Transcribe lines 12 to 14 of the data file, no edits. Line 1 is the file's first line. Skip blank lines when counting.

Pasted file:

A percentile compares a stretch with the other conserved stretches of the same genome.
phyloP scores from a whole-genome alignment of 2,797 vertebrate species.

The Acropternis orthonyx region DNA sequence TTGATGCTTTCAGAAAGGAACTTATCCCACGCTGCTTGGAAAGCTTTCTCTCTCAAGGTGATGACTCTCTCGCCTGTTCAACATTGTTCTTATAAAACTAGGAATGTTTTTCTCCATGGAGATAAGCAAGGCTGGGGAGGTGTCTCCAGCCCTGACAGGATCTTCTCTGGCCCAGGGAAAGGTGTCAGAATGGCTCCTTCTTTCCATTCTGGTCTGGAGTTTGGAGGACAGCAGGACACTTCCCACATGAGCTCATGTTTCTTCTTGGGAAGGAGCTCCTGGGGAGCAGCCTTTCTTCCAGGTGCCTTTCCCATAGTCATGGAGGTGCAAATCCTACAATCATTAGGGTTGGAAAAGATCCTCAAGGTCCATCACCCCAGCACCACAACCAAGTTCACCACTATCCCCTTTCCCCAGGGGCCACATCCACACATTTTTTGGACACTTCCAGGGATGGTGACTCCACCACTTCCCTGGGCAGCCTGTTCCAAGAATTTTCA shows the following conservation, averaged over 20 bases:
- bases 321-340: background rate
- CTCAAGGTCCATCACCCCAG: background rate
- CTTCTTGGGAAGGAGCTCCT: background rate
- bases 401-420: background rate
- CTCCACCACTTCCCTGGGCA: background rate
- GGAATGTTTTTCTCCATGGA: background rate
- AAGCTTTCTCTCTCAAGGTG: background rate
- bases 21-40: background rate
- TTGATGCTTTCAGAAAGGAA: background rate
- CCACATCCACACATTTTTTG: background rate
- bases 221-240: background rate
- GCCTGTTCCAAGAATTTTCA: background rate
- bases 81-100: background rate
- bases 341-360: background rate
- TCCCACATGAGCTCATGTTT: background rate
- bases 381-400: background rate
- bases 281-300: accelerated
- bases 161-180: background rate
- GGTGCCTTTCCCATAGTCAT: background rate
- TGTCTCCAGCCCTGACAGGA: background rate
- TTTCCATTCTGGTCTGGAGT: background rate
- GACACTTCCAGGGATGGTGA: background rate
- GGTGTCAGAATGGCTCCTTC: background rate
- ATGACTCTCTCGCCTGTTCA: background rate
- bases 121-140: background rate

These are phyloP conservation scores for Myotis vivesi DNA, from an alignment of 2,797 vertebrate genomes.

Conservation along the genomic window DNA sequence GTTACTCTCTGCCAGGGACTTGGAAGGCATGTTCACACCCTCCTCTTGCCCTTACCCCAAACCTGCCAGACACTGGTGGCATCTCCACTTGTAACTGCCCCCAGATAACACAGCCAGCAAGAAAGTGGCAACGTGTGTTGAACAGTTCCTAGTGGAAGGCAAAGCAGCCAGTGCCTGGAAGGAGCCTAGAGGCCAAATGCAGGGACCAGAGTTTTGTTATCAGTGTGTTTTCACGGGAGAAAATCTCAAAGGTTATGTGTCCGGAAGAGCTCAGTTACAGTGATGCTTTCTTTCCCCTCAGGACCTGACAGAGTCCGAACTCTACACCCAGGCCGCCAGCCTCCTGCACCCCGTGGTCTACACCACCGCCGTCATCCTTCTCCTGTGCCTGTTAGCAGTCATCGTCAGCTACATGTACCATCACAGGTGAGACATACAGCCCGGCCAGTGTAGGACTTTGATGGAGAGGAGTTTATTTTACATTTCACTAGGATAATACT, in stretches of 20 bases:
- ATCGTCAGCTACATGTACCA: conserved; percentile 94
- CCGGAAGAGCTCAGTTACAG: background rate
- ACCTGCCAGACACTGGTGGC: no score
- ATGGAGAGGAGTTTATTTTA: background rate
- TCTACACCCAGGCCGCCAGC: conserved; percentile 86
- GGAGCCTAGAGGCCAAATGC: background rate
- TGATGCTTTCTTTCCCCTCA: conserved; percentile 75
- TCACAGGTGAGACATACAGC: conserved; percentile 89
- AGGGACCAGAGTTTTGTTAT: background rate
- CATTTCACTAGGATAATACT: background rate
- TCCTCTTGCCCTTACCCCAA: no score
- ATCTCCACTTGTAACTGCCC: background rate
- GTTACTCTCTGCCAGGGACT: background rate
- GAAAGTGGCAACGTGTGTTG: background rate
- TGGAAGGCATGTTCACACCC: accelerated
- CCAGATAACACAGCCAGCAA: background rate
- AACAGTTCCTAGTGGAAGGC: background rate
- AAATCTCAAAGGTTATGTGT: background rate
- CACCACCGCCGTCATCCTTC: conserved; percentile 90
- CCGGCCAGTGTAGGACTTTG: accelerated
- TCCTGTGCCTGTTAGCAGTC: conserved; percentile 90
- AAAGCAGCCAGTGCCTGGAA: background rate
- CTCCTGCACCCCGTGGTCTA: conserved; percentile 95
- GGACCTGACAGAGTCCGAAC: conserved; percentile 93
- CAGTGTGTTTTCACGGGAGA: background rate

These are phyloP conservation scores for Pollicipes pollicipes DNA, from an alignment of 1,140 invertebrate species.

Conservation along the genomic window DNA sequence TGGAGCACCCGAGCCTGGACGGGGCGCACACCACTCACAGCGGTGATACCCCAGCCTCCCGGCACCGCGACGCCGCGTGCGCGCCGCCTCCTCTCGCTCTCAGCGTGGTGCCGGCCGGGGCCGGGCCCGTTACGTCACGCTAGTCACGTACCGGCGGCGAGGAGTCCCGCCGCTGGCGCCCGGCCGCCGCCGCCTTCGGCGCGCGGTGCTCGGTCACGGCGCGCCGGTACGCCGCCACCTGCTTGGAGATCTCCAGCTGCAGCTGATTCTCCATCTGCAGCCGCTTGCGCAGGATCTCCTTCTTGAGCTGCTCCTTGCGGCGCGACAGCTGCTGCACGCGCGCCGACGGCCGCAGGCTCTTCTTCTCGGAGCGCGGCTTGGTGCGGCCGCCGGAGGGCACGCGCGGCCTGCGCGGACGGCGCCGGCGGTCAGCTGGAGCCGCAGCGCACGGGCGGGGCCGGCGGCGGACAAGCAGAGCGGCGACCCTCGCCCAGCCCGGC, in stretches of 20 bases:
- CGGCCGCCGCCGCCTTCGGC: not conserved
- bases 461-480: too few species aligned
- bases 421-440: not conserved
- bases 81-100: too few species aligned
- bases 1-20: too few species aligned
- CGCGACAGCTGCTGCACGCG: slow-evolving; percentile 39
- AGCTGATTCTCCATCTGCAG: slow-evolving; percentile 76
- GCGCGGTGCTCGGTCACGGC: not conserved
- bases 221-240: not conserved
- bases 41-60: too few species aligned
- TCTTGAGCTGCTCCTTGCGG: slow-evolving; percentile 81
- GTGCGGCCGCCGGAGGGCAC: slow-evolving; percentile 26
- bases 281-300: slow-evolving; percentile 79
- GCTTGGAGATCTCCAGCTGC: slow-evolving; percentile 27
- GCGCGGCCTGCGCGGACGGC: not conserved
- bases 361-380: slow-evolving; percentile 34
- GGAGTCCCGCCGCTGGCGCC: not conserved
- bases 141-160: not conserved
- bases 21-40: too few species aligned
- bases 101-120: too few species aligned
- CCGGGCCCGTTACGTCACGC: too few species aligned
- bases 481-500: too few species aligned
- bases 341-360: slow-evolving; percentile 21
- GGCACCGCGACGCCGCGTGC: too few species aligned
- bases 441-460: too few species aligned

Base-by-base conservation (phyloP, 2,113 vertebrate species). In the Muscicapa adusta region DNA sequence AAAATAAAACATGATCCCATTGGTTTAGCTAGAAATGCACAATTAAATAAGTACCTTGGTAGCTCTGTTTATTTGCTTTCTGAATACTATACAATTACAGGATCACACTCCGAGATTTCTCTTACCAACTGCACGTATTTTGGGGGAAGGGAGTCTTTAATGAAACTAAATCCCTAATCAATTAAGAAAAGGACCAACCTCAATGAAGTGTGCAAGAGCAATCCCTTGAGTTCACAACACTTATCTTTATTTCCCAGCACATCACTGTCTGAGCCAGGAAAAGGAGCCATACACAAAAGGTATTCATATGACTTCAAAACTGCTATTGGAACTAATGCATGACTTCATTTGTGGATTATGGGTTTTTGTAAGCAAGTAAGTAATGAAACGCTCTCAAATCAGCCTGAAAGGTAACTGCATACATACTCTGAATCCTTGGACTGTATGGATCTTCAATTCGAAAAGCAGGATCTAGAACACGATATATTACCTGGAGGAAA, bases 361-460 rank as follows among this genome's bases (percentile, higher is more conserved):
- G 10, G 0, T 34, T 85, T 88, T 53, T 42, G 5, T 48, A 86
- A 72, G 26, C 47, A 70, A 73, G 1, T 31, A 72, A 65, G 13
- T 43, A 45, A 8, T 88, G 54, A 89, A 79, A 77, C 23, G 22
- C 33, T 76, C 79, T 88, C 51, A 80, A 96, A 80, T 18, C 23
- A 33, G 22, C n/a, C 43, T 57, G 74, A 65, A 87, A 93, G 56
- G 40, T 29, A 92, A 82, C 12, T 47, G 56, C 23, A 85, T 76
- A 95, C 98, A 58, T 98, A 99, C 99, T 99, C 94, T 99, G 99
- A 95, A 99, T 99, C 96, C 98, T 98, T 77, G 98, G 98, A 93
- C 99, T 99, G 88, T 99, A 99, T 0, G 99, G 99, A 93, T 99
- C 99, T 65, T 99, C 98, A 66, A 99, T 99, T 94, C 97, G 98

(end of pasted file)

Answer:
- TTGATGCTTTCAGAAAGGAA: background rate
- CCACATCCACACATTTTTTG: background rate
- bases 221-240: background rate